Sunday, 25 September 2011

A guitar that works

What started as a testbed has turned into a nice, playable guitar.

For the first time, I've made a working guitar that I believe suits my position and style better than anything I could buy. This was the problem, that initially, some four years ago, got me interested in ergonomics and the possibility of building your own, very personal guitar.

That's something of a milestone, actually.

[Blogspot insists on rotating the image on the right. I have no idea why, and I can't fix it]

Things I like about the guitar:

It's comfortable to play. There's still much adjustment (and probably replacement of some wooden parts) to do, but it's more comfortable than any other guitar that I've played.

With the Seymour Duncan pickup, it sounds at least decent. My first impression is that it's a bit shrill, probably due to the steel body.

It's modular, meaning that I can replace components when I want without taking the whole guitar apart.

It's easily adjustable, making it possible to try different positions.

It's thin where it matters ...the area of the body around the bridge pickup hole is only 20 mm thick. And that's the place where it matters, because this is the area with which the guitar rests against my chest. This means that I can have it close to my body without having to reach my arms around it.

Everything on it works. Tuning, intonation, action, pickup adjustment, neck bow, etc. Some parts work really well (the bridge and wooden arm and thigh rest), while some could use improvement (the tuners and the strap horn).

The roughness and homemadeness are style elements, which are imposed by my lack of workshop skills (and the fact that I don't much like to spend money on having a professional doing it for me (because if you spend money, you have to work more, and I'm not particularly fond of that, either)). But I've come to like the roughness and the fact that you can see that the parts are made from stock metal. There's a certain honesty to it.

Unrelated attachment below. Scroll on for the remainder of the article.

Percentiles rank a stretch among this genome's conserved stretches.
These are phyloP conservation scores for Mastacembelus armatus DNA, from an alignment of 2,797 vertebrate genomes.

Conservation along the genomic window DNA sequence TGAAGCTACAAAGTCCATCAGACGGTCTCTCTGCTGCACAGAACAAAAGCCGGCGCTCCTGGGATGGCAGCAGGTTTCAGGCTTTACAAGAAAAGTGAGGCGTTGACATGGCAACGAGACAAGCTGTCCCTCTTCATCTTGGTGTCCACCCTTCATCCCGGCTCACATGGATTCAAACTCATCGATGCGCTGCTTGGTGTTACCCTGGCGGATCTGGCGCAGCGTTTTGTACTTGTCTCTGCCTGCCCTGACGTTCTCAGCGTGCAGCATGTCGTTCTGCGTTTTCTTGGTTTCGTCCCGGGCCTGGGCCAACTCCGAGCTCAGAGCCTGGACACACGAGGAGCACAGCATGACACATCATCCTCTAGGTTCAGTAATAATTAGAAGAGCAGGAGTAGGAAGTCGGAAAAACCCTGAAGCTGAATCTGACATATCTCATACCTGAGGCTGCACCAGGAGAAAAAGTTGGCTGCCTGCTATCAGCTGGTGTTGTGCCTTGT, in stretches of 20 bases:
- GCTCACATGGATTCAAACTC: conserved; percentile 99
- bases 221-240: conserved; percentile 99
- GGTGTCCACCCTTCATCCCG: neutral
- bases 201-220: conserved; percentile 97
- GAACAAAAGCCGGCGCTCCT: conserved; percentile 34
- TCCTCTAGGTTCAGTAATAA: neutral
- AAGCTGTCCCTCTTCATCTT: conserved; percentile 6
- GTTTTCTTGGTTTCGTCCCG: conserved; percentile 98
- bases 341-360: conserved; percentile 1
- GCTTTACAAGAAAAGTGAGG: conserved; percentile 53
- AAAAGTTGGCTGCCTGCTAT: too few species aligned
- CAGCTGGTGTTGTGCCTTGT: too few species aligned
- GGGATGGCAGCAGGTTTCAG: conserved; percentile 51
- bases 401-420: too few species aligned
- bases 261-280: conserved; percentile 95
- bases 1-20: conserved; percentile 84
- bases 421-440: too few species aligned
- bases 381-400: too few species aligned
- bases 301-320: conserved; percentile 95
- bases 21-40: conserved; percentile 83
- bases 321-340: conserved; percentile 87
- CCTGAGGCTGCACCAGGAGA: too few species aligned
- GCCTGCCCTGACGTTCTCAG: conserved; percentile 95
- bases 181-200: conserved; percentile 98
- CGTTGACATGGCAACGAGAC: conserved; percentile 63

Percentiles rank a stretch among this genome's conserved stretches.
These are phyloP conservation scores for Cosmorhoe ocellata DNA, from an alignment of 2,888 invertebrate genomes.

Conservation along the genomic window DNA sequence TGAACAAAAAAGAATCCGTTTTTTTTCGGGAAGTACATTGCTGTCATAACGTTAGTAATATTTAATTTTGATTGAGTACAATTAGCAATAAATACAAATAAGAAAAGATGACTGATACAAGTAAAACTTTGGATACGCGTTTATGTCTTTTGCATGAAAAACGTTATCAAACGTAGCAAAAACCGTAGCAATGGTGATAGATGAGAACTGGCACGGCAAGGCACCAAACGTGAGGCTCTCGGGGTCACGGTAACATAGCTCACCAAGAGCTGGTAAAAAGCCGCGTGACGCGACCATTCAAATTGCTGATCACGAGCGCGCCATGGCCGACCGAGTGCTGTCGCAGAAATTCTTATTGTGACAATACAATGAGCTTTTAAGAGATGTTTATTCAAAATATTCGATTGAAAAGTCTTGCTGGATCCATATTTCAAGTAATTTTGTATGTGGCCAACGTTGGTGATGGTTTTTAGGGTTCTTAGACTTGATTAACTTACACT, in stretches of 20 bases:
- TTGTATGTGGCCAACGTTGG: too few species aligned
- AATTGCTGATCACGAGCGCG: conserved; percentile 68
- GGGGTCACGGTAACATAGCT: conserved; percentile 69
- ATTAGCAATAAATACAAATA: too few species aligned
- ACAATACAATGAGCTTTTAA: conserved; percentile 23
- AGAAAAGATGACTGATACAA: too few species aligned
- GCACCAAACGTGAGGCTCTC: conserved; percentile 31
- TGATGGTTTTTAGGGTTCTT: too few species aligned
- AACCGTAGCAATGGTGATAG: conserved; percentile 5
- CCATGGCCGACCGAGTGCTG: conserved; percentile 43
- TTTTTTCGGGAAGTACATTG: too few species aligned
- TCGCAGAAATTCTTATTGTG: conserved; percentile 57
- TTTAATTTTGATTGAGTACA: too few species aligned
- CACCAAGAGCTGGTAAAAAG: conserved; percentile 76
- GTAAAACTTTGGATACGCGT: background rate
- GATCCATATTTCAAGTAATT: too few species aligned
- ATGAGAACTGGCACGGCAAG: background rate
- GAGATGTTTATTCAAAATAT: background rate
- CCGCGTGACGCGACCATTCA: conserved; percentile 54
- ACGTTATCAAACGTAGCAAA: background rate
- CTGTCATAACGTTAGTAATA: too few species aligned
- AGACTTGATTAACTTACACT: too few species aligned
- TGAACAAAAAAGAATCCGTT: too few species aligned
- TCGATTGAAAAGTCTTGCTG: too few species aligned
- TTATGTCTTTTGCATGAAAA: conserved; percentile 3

Things I'm doing these days:
  • Playing the guitar
  • Tuning the guitar (I'm dissatisfied with the tuner system, but it works well enough for now)
  • Moving and adjusting the wooden pieces
  • Adjusting action and intonation. That's pretty easy on the two part bridge, but I am going to make an improved version with the saddle piece at the rear, and fixing and adjustment screws towards the neck. That'll give more room for the new tuner.

Things I might do next:
  • Add some copper tubing for the pickup wires. 
  • Copper jack cover plus master volume and switch. I plan to use the principle of copper "cups" that Rick Toone made.
  • New tuner system (see picture)
  • New bridge
  • Make a wide copper pickup cover that covers the bridge cavity.
  • Shape and smooth the wooden pieces. They're quite rough and lack a common "theme" of shapes and curves.
  • Blue the body
  • Test my current transformer pickups on the guitar (after all, it's thought out as a testbed)

But first, I have to buy some more tools and some more metal.

Wednesday, 7 September 2011

Adding brass and wood

Got the steel box straightened and reinforced plus the arm rest, leg support and strap horn carved from scrap mahogany. It's all in a very rough state, but I expect it to be ready for neck, bridge, tuners and pickup in a week or so.

It's very easy to adjust or move the wooden pieces to allow for different playing positions. That can be useful when making other, less modular, bodies at a later time.

I'm considering a rustication process for certain areas of the wooden parts, but I have to get the guitar playable first.